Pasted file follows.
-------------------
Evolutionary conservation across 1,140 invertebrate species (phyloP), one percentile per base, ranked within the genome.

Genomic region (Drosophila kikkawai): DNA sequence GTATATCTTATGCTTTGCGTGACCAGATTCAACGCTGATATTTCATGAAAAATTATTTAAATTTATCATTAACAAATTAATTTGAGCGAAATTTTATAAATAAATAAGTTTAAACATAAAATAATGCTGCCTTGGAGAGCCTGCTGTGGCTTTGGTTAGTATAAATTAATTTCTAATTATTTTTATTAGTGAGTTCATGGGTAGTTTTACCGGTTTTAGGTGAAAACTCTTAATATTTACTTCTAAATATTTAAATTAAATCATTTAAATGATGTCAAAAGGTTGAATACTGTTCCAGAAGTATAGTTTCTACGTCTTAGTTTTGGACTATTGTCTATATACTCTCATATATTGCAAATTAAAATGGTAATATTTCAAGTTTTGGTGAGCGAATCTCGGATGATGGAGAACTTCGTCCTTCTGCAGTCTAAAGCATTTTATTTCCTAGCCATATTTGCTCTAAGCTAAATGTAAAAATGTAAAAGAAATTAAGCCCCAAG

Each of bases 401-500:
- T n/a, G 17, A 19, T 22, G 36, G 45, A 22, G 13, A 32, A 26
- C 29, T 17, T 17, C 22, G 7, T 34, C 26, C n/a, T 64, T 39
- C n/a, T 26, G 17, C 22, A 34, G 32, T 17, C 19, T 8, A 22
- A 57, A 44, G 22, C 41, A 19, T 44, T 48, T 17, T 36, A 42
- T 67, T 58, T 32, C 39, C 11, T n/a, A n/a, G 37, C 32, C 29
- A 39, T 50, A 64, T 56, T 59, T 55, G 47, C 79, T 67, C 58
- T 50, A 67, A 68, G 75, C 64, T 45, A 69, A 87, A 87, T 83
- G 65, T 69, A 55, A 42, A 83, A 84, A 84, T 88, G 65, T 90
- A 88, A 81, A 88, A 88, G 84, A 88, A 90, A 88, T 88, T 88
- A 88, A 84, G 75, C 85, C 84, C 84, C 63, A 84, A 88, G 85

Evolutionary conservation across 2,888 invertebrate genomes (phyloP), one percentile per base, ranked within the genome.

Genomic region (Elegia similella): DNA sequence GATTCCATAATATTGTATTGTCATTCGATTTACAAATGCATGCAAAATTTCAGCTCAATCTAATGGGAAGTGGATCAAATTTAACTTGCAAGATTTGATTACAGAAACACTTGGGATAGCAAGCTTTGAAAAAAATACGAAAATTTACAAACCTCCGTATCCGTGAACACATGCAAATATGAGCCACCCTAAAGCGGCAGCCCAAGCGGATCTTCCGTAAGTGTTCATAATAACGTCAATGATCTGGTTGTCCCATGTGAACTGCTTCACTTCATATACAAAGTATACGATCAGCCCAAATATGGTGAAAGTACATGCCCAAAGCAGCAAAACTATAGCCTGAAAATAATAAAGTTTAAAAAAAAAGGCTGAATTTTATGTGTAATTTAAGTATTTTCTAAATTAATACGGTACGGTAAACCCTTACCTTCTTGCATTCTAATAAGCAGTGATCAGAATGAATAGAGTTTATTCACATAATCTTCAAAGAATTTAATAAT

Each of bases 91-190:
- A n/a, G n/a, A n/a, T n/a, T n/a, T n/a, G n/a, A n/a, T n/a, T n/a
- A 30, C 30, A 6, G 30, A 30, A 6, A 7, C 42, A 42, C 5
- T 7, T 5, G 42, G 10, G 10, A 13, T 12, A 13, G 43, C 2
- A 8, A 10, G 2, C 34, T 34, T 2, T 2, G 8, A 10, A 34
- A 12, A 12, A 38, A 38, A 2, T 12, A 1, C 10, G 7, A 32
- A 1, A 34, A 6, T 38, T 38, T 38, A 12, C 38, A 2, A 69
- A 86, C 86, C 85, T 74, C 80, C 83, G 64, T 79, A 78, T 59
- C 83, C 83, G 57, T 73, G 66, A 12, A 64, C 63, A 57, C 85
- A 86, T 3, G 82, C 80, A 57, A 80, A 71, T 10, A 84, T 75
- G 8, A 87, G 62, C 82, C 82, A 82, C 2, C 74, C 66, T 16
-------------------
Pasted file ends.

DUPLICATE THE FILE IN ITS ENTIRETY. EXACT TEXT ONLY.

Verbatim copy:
Evolutionary conservation across 1,140 invertebrate species (phyloP), one percentile per base, ranked within the genome.

Genomic region (Drosophila kikkawai): DNA sequence GTATATCTTATGCTTTGCGTGACCAGATTCAACGCTGATATTTCATGAAAAATTATTTAAATTTATCATTAACAAATTAATTTGAGCGAAATTTTATAAATAAATAAGTTTAAACATAAAATAATGCTGCCTTGGAGAGCCTGCTGTGGCTTTGGTTAGTATAAATTAATTTCTAATTATTTTTATTAGTGAGTTCATGGGTAGTTTTACCGGTTTTAGGTGAAAACTCTTAATATTTACTTCTAAATATTTAAATTAAATCATTTAAATGATGTCAAAAGGTTGAATACTGTTCCAGAAGTATAGTTTCTACGTCTTAGTTTTGGACTATTGTCTATATACTCTCATATATTGCAAATTAAAATGGTAATATTTCAAGTTTTGGTGAGCGAATCTCGGATGATGGAGAACTTCGTCCTTCTGCAGTCTAAAGCATTTTATTTCCTAGCCATATTTGCTCTAAGCTAAATGTAAAAATGTAAAAGAAATTAAGCCCCAAG

Each of bases 401-500:
- T n/a, G 17, A 19, T 22, G 36, G 45, A 22, G 13, A 32, A 26
- C 29, T 17, T 17, C 22, G 7, T 34, C 26, C n/a, T 64, T 39
- C n/a, T 26, G 17, C 22, A 34, G 32, T 17, C 19, T 8, A 22
- A 57, A 44, G 22, C 41, A 19, T 44, T 48, T 17, T 36, A 42
- T 67, T 58, T 32, C 39, C 11, T n/a, A n/a, G 37, C 32, C 29
- A 39, T 50, A 64, T 56, T 59, T 55, G 47, C 79, T 67, C 58
- T 50, A 67, A 68, G 75, C 64, T 45, A 69, A 87, A 87, T 83
- G 65, T 69, A 55, A 42, A 83, A 84, A 84, T 88, G 65, T 90
- A 88, A 81, A 88, A 88, G 84, A 88, A 90, A 88, T 88, T 88
- A 88, A 84, G 75, C 85, C 84, C 84, C 63, A 84, A 88, G 85

Evolutionary conservation across 2,888 invertebrate genomes (phyloP), one percentile per base, ranked within the genome.

Genomic region (Elegia similella): DNA sequence GATTCCATAATATTGTATTGTCATTCGATTTACAAATGCATGCAAAATTTCAGCTCAATCTAATGGGAAGTGGATCAAATTTAACTTGCAAGATTTGATTACAGAAACACTTGGGATAGCAAGCTTTGAAAAAAATACGAAAATTTACAAACCTCCGTATCCGTGAACACATGCAAATATGAGCCACCCTAAAGCGGCAGCCCAAGCGGATCTTCCGTAAGTGTTCATAATAACGTCAATGATCTGGTTGTCCCATGTGAACTGCTTCACTTCATATACAAAGTATACGATCAGCCCAAATATGGTGAAAGTACATGCCCAAAGCAGCAAAACTATAGCCTGAAAATAATAAAGTTTAAAAAAAAAGGCTGAATTTTATGTGTAATTTAAGTATTTTCTAAATTAATACGGTACGGTAAACCCTTACCTTCTTGCATTCTAATAAGCAGTGATCAGAATGAATAGAGTTTATTCACATAATCTTCAAAGAATTTAATAAT

Each of bases 91-190:
- A n/a, G n/a, A n/a, T n/a, T n/a, T n/a, G n/a, A n/a, T n/a, T n/a
- A 30, C 30, A 6, G 30, A 30, A 6, A 7, C 42, A 42, C 5
- T 7, T 5, G 42, G 10, G 10, A 13, T 12, A 13, G 43, C 2
- A 8, A 10, G 2, C 34, T 34, T 2, T 2, G 8, A 10, A 34
- A 12, A 12, A 38, A 38, A 2, T 12, A 1, C 10, G 7, A 32
- A 1, A 34, A 6, T 38, T 38, T 38, A 12, C 38, A 2, A 69
- A 86, C 86, C 85, T 74, C 80, C 83, G 64, T 79, A 78, T 59
- C 83, C 83, G 57, T 73, G 66, A 12, A 64, C 63, A 57, C 85
- A 86, T 3, G 82, C 80, A 57, A 80, A 71, T 10, A 84, T 75
- G 8, A 87, G 62, C 82, C 82, A 82, C 2, C 74, C 66, T 16